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'American Coyotes' Series

Traveling by Jeep, boat and foot, Tribune-Review investigative reporter Carl Prine and photojournalist Justin Merriman covered nearly 2,000 miles over two months along the border with Mexico to report on coyotes — the human traffickers who bring illegal immigrants into the United States. Most are Americans working for money and/or drugs. This series reports how their operations have a major impact on life for residents and the environment along the border — and beyond.

Tuesday, April 7, 2009
 

Pirates fans may not notice the concrete and caulking work done to the concourse and riverwalk at PNC Park during the offeseason.

Same goes for the repainting of all the exterior steel or intensive power washing of the stone, maintenance that Pirates president Frank Coonelly on Monday called "not jazzy stuff but things that needed to be done."

But chances are that many fans - and certainly players - will notice the completely revamped field, including new grass, cutout, infield dirt, warning track and pitching mound.

The new grass, a Tuckahoe Bluegrass from a sod farm in New Jersey, was installed last fall. The previous surface was installed three years ago and was supposed to last five, but the grounds crew suggested replacing it for the coming season because of maintenance issues.

"You can't put in a grass surface that's going to take ground ball after ground ball and all of a sudden be losing chunks of the ground," Coonelly said. "So (the choice of grass is based on) what's going to grow and be maintained over a period of time and best for a use like baseball."

The Pirates also replaced the underground piping system that delivers warm air to the grass and helps wick moisture away.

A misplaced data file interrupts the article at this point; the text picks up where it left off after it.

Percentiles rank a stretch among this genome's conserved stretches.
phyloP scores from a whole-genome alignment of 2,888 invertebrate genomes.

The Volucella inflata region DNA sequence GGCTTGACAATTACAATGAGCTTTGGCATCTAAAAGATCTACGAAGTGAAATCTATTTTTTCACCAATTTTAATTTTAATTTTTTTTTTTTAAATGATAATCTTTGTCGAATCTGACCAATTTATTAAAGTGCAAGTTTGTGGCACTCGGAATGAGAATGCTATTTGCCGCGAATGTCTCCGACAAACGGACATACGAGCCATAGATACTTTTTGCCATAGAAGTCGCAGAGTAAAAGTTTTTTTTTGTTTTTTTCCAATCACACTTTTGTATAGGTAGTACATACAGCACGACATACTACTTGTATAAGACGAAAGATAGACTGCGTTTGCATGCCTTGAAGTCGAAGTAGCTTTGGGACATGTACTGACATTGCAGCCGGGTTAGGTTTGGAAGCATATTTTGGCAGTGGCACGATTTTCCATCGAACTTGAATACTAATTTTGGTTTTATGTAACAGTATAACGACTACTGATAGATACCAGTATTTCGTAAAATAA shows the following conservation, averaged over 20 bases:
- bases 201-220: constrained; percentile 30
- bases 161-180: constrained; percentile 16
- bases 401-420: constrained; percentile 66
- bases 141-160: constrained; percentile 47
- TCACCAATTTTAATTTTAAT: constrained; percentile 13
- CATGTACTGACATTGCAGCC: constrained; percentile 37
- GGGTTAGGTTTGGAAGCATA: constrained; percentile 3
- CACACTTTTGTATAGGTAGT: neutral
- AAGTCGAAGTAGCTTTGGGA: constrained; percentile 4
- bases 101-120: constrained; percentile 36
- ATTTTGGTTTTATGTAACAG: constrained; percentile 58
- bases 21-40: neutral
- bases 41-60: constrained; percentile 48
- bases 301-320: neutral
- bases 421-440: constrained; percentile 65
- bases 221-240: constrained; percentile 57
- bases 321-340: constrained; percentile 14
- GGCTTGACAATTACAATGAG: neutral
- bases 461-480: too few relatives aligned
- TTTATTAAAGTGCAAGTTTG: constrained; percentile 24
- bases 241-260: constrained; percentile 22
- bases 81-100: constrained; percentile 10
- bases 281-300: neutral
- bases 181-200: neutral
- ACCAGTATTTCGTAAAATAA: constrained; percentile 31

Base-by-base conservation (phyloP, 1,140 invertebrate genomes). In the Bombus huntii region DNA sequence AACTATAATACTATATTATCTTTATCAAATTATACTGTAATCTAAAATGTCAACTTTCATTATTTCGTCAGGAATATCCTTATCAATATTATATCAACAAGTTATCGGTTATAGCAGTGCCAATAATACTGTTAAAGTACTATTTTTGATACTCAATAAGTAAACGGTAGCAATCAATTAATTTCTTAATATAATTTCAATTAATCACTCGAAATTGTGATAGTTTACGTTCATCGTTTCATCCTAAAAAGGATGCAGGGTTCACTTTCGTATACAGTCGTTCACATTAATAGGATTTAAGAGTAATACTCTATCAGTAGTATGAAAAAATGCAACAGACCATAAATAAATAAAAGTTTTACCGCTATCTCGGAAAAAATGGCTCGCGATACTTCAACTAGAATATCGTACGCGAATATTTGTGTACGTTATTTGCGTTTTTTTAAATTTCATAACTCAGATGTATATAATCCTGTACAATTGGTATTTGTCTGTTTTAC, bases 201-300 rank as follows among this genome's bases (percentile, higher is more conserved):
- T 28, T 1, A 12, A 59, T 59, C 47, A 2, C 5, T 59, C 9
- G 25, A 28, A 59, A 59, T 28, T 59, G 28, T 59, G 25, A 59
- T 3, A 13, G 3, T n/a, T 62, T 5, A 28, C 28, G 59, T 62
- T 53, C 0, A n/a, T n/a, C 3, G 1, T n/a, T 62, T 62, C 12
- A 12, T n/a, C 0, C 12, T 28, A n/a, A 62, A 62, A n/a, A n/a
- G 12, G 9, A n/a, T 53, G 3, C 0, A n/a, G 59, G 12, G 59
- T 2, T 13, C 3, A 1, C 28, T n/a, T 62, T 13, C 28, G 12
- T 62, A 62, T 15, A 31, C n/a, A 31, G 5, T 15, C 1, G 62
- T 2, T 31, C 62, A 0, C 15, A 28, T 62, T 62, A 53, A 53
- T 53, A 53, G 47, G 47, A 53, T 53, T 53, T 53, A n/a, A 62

The infield dirt is new Dura Edge All-Star Infield Mix, which Coonelly said has a greater consistency than the old dirt, and the warning track is a crushed lava rock. The pitching mound is new, as are the benches in both dugouts.

The field cutout now matches the one at McKechnie Field in Bradenton and has an angular cut at both first and third base, similar to what the Texas Rangers use.

The advantages are "in terms of the players running the bases, so that they run and hit mostly dirt as opposed to going into the grass, and strategically trying to have the grass end at a point in time when the third basemen and first basemen are not going to be taking the balls off the lips of the grass," Coonelly said.

One of the other big changes is that the Pirates brought a portion of Forbes Field wall out of storage, where it sat since the demise of Three Rivers Stadium, and reassembled it on the Riverwalk. With 406 feet still written in the original paint, it is the section over which Bill Mazeroski's home run soared in 1960.

Some of the other changes include new menu items at the club level and at the Trib Total Media Hall of Fame Club, a VIP service center for season ticket holders and new merchandise in the team store.

Additional Information:

Home opener parking and traffic info

The Pirates host the Houston Astros at PNC Park in the home opener at 1:35 p.m. on Monday. Gates open at 11:30 a.m. with pregame ceremonies beginning at approximately 12:45 p.m. The Roberto Clemente Bridge will close to vehicular traffic beginning at 11 a.m., all parking lots and garages on the North Shore are closed to commuter traffic and North Shore parking near PNC Park will open at 9:30 a.m. For fans arriving after 11:30 a.m., the Pirates highly recommend the following travel and parking options:

• Use Port Authority Service to get downtown then walk across the Clemente Bridge

• Park at Station Square (1,500 spaces) and use the Gateway Clipper for a round-trip fee of $10 per person

• Park at the David L. Lawrence Convention Center, at the Fulton Avenue lots on the north side of the West End Bridge, at the River Road lots east of PNC Park or the Brighton Road lot west of the ballpark

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